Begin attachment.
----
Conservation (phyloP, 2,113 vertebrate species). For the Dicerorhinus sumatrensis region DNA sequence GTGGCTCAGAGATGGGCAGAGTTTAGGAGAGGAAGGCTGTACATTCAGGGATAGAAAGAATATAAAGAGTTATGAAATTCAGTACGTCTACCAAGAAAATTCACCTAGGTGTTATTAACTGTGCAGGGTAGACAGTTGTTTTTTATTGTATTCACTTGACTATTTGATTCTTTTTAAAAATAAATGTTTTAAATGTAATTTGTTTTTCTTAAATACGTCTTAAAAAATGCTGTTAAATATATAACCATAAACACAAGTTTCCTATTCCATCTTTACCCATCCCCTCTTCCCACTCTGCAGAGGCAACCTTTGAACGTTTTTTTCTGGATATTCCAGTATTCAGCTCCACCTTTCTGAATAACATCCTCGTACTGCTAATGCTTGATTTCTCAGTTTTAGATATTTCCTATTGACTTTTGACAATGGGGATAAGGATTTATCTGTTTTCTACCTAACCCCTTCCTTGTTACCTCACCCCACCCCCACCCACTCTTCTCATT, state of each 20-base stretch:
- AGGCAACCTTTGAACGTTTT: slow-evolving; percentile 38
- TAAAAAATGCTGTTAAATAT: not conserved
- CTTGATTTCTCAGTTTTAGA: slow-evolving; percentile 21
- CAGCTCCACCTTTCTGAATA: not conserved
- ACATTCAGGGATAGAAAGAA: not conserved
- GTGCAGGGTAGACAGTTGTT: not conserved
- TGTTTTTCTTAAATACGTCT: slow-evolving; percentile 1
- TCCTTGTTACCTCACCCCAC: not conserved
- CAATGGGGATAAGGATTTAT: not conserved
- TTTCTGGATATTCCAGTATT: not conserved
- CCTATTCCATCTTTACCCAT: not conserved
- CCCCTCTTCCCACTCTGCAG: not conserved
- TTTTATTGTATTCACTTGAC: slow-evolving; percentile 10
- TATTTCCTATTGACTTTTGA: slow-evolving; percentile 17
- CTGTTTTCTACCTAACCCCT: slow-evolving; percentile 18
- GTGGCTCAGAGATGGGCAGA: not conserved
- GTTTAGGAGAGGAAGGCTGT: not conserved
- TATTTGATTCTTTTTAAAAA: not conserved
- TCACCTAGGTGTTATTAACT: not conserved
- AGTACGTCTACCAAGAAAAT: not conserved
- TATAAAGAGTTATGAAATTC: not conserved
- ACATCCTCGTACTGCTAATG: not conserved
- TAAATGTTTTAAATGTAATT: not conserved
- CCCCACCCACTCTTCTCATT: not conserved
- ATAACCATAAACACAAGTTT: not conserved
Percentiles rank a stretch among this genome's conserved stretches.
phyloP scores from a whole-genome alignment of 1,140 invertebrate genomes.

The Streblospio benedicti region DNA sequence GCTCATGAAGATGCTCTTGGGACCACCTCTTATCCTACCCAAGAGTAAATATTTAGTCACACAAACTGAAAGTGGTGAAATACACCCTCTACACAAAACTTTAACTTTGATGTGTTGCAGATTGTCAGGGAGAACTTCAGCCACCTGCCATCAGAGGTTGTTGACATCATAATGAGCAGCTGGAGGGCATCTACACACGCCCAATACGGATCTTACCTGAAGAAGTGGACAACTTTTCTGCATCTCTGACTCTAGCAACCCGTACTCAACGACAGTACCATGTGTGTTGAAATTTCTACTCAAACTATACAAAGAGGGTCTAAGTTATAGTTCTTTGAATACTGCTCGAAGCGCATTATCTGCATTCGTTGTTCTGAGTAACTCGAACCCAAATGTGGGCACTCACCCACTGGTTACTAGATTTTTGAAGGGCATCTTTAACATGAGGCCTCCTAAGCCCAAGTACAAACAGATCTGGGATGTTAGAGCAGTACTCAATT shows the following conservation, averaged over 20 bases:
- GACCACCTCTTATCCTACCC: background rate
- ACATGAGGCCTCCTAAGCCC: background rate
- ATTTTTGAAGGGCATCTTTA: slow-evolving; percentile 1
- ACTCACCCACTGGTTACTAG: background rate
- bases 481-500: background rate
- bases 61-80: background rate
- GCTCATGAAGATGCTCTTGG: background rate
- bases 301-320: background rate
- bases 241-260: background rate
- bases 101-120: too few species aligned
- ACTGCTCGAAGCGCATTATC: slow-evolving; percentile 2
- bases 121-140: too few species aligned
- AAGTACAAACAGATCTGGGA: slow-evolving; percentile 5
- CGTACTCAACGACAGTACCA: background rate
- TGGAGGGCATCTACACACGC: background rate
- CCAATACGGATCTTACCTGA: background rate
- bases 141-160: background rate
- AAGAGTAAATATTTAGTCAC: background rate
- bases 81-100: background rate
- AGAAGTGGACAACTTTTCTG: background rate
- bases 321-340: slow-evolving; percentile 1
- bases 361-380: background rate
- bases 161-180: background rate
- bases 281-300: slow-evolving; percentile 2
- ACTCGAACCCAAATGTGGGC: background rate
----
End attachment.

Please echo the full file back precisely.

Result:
Conservation (phyloP, 2,113 vertebrate species). For the Dicerorhinus sumatrensis region DNA sequence GTGGCTCAGAGATGGGCAGAGTTTAGGAGAGGAAGGCTGTACATTCAGGGATAGAAAGAATATAAAGAGTTATGAAATTCAGTACGTCTACCAAGAAAATTCACCTAGGTGTTATTAACTGTGCAGGGTAGACAGTTGTTTTTTATTGTATTCACTTGACTATTTGATTCTTTTTAAAAATAAATGTTTTAAATGTAATTTGTTTTTCTTAAATACGTCTTAAAAAATGCTGTTAAATATATAACCATAAACACAAGTTTCCTATTCCATCTTTACCCATCCCCTCTTCCCACTCTGCAGAGGCAACCTTTGAACGTTTTTTTCTGGATATTCCAGTATTCAGCTCCACCTTTCTGAATAACATCCTCGTACTGCTAATGCTTGATTTCTCAGTTTTAGATATTTCCTATTGACTTTTGACAATGGGGATAAGGATTTATCTGTTTTCTACCTAACCCCTTCCTTGTTACCTCACCCCACCCCCACCCACTCTTCTCATT, state of each 20-base stretch:
- AGGCAACCTTTGAACGTTTT: slow-evolving; percentile 38
- TAAAAAATGCTGTTAAATAT: not conserved
- CTTGATTTCTCAGTTTTAGA: slow-evolving; percentile 21
- CAGCTCCACCTTTCTGAATA: not conserved
- ACATTCAGGGATAGAAAGAA: not conserved
- GTGCAGGGTAGACAGTTGTT: not conserved
- TGTTTTTCTTAAATACGTCT: slow-evolving; percentile 1
- TCCTTGTTACCTCACCCCAC: not conserved
- CAATGGGGATAAGGATTTAT: not conserved
- TTTCTGGATATTCCAGTATT: not conserved
- CCTATTCCATCTTTACCCAT: not conserved
- CCCCTCTTCCCACTCTGCAG: not conserved
- TTTTATTGTATTCACTTGAC: slow-evolving; percentile 10
- TATTTCCTATTGACTTTTGA: slow-evolving; percentile 17
- CTGTTTTCTACCTAACCCCT: slow-evolving; percentile 18
- GTGGCTCAGAGATGGGCAGA: not conserved
- GTTTAGGAGAGGAAGGCTGT: not conserved
- TATTTGATTCTTTTTAAAAA: not conserved
- TCACCTAGGTGTTATTAACT: not conserved
- AGTACGTCTACCAAGAAAAT: not conserved
- TATAAAGAGTTATGAAATTC: not conserved
- ACATCCTCGTACTGCTAATG: not conserved
- TAAATGTTTTAAATGTAATT: not conserved
- CCCCACCCACTCTTCTCATT: not conserved
- ATAACCATAAACACAAGTTT: not conserved
Percentiles rank a stretch among this genome's conserved stretches.
phyloP scores from a whole-genome alignment of 1,140 invertebrate genomes.

The Streblospio benedicti region DNA sequence GCTCATGAAGATGCTCTTGGGACCACCTCTTATCCTACCCAAGAGTAAATATTTAGTCACACAAACTGAAAGTGGTGAAATACACCCTCTACACAAAACTTTAACTTTGATGTGTTGCAGATTGTCAGGGAGAACTTCAGCCACCTGCCATCAGAGGTTGTTGACATCATAATGAGCAGCTGGAGGGCATCTACACACGCCCAATACGGATCTTACCTGAAGAAGTGGACAACTTTTCTGCATCTCTGACTCTAGCAACCCGTACTCAACGACAGTACCATGTGTGTTGAAATTTCTACTCAAACTATACAAAGAGGGTCTAAGTTATAGTTCTTTGAATACTGCTCGAAGCGCATTATCTGCATTCGTTGTTCTGAGTAACTCGAACCCAAATGTGGGCACTCACCCACTGGTTACTAGATTTTTGAAGGGCATCTTTAACATGAGGCCTCCTAAGCCCAAGTACAAACAGATCTGGGATGTTAGAGCAGTACTCAATT shows the following conservation, averaged over 20 bases:
- GACCACCTCTTATCCTACCC: background rate
- ACATGAGGCCTCCTAAGCCC: background rate
- ATTTTTGAAGGGCATCTTTA: slow-evolving; percentile 1
- ACTCACCCACTGGTTACTAG: background rate
- bases 481-500: background rate
- bases 61-80: background rate
- GCTCATGAAGATGCTCTTGG: background rate
- bases 301-320: background rate
- bases 241-260: background rate
- bases 101-120: too few species aligned
- ACTGCTCGAAGCGCATTATC: slow-evolving; percentile 2
- bases 121-140: too few species aligned
- AAGTACAAACAGATCTGGGA: slow-evolving; percentile 5
- CGTACTCAACGACAGTACCA: background rate
- TGGAGGGCATCTACACACGC: background rate
- CCAATACGGATCTTACCTGA: background rate
- bases 141-160: background rate
- AAGAGTAAATATTTAGTCAC: background rate
- bases 81-100: background rate
- AGAAGTGGACAACTTTTCTG: background rate
- bases 321-340: slow-evolving; percentile 1
- bases 361-380: background rate
- bases 161-180: background rate
- bases 281-300: slow-evolving; percentile 2
- ACTCGAACCCAAATGTGGGC: background rate